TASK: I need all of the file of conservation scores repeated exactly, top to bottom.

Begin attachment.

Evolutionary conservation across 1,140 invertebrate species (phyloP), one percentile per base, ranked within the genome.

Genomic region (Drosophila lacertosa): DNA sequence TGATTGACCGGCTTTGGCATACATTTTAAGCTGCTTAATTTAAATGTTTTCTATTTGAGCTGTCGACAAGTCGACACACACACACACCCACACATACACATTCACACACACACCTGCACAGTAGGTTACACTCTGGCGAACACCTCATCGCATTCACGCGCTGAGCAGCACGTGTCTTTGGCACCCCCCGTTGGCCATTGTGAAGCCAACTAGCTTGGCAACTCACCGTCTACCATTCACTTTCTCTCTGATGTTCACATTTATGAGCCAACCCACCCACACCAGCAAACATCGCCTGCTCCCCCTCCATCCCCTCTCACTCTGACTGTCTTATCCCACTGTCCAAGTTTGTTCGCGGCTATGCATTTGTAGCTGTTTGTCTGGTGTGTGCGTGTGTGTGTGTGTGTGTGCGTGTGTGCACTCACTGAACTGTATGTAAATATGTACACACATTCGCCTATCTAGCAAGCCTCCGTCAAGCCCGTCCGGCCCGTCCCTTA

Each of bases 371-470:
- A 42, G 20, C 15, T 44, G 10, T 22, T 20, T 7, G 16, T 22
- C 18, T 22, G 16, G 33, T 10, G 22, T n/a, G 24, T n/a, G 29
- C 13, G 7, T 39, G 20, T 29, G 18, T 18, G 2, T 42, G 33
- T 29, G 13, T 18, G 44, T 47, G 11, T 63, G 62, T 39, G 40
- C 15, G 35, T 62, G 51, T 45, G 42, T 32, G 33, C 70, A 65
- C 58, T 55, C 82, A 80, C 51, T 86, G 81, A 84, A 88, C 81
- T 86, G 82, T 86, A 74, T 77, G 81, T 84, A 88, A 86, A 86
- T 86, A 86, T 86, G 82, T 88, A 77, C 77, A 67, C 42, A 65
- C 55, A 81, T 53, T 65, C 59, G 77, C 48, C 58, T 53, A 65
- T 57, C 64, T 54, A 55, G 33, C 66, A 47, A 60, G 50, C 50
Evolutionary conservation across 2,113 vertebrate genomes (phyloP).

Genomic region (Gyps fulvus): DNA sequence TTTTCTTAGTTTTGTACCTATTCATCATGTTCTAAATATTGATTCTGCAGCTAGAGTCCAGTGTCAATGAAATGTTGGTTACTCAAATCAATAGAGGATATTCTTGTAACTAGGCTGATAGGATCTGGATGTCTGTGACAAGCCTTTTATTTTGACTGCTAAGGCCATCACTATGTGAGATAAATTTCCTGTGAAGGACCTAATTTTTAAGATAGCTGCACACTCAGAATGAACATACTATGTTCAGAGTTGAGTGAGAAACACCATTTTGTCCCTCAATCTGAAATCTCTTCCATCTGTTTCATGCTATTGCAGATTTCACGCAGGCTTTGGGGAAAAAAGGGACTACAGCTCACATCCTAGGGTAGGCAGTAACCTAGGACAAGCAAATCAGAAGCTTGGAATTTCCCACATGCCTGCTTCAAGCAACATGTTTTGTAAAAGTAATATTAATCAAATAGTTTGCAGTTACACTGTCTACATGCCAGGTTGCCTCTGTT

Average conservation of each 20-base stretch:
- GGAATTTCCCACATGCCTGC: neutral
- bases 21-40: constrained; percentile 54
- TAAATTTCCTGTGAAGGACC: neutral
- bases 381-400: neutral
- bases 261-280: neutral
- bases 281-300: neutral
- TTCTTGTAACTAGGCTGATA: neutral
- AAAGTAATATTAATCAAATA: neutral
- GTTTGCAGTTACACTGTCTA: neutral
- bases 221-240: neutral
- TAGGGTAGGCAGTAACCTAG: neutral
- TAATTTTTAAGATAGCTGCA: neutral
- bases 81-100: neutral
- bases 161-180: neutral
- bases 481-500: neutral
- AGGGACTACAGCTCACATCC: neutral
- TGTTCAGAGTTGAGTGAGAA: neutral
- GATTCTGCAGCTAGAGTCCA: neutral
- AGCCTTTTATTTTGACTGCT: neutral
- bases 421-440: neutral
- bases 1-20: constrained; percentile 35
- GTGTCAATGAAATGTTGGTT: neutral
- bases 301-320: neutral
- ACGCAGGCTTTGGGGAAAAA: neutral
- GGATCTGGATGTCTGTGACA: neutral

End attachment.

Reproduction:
Evolutionary conservation across 1,140 invertebrate species (phyloP), one percentile per base, ranked within the genome.

Genomic region (Drosophila lacertosa): DNA sequence TGATTGACCGGCTTTGGCATACATTTTAAGCTGCTTAATTTAAATGTTTTCTATTTGAGCTGTCGACAAGTCGACACACACACACACCCACACATACACATTCACACACACACCTGCACAGTAGGTTACACTCTGGCGAACACCTCATCGCATTCACGCGCTGAGCAGCACGTGTCTTTGGCACCCCCCGTTGGCCATTGTGAAGCCAACTAGCTTGGCAACTCACCGTCTACCATTCACTTTCTCTCTGATGTTCACATTTATGAGCCAACCCACCCACACCAGCAAACATCGCCTGCTCCCCCTCCATCCCCTCTCACTCTGACTGTCTTATCCCACTGTCCAAGTTTGTTCGCGGCTATGCATTTGTAGCTGTTTGTCTGGTGTGTGCGTGTGTGTGTGTGTGTGTGCGTGTGTGCACTCACTGAACTGTATGTAAATATGTACACACATTCGCCTATCTAGCAAGCCTCCGTCAAGCCCGTCCGGCCCGTCCCTTA

Each of bases 371-470:
- A 42, G 20, C 15, T 44, G 10, T 22, T 20, T 7, G 16, T 22
- C 18, T 22, G 16, G 33, T 10, G 22, T n/a, G 24, T n/a, G 29
- C 13, G 7, T 39, G 20, T 29, G 18, T 18, G 2, T 42, G 33
- T 29, G 13, T 18, G 44, T 47, G 11, T 63, G 62, T 39, G 40
- C 15, G 35, T 62, G 51, T 45, G 42, T 32, G 33, C 70, A 65
- C 58, T 55, C 82, A 80, C 51, T 86, G 81, A 84, A 88, C 81
- T 86, G 82, T 86, A 74, T 77, G 81, T 84, A 88, A 86, A 86
- T 86, A 86, T 86, G 82, T 88, A 77, C 77, A 67, C 42, A 65
- C 55, A 81, T 53, T 65, C 59, G 77, C 48, C 58, T 53, A 65
- T 57, C 64, T 54, A 55, G 33, C 66, A 47, A 60, G 50, C 50
Evolutionary conservation across 2,113 vertebrate genomes (phyloP).

Genomic region (Gyps fulvus): DNA sequence TTTTCTTAGTTTTGTACCTATTCATCATGTTCTAAATATTGATTCTGCAGCTAGAGTCCAGTGTCAATGAAATGTTGGTTACTCAAATCAATAGAGGATATTCTTGTAACTAGGCTGATAGGATCTGGATGTCTGTGACAAGCCTTTTATTTTGACTGCTAAGGCCATCACTATGTGAGATAAATTTCCTGTGAAGGACCTAATTTTTAAGATAGCTGCACACTCAGAATGAACATACTATGTTCAGAGTTGAGTGAGAAACACCATTTTGTCCCTCAATCTGAAATCTCTTCCATCTGTTTCATGCTATTGCAGATTTCACGCAGGCTTTGGGGAAAAAAGGGACTACAGCTCACATCCTAGGGTAGGCAGTAACCTAGGACAAGCAAATCAGAAGCTTGGAATTTCCCACATGCCTGCTTCAAGCAACATGTTTTGTAAAAGTAATATTAATCAAATAGTTTGCAGTTACACTGTCTACATGCCAGGTTGCCTCTGTT

Average conservation of each 20-base stretch:
- GGAATTTCCCACATGCCTGC: neutral
- bases 21-40: constrained; percentile 54
- TAAATTTCCTGTGAAGGACC: neutral
- bases 381-400: neutral
- bases 261-280: neutral
- bases 281-300: neutral
- TTCTTGTAACTAGGCTGATA: neutral
- AAAGTAATATTAATCAAATA: neutral
- GTTTGCAGTTACACTGTCTA: neutral
- bases 221-240: neutral
- TAGGGTAGGCAGTAACCTAG: neutral
- TAATTTTTAAGATAGCTGCA: neutral
- bases 81-100: neutral
- bases 161-180: neutral
- bases 481-500: neutral
- AGGGACTACAGCTCACATCC: neutral
- TGTTCAGAGTTGAGTGAGAA: neutral
- GATTCTGCAGCTAGAGTCCA: neutral
- AGCCTTTTATTTTGACTGCT: neutral
- bases 421-440: neutral
- bases 1-20: constrained; percentile 35
- GTGTCAATGAAATGTTGGTT: neutral
- bases 301-320: neutral
- ACGCAGGCTTTGGGGAAAAA: neutral
- GGATCTGGATGTCTGTGACA: neutral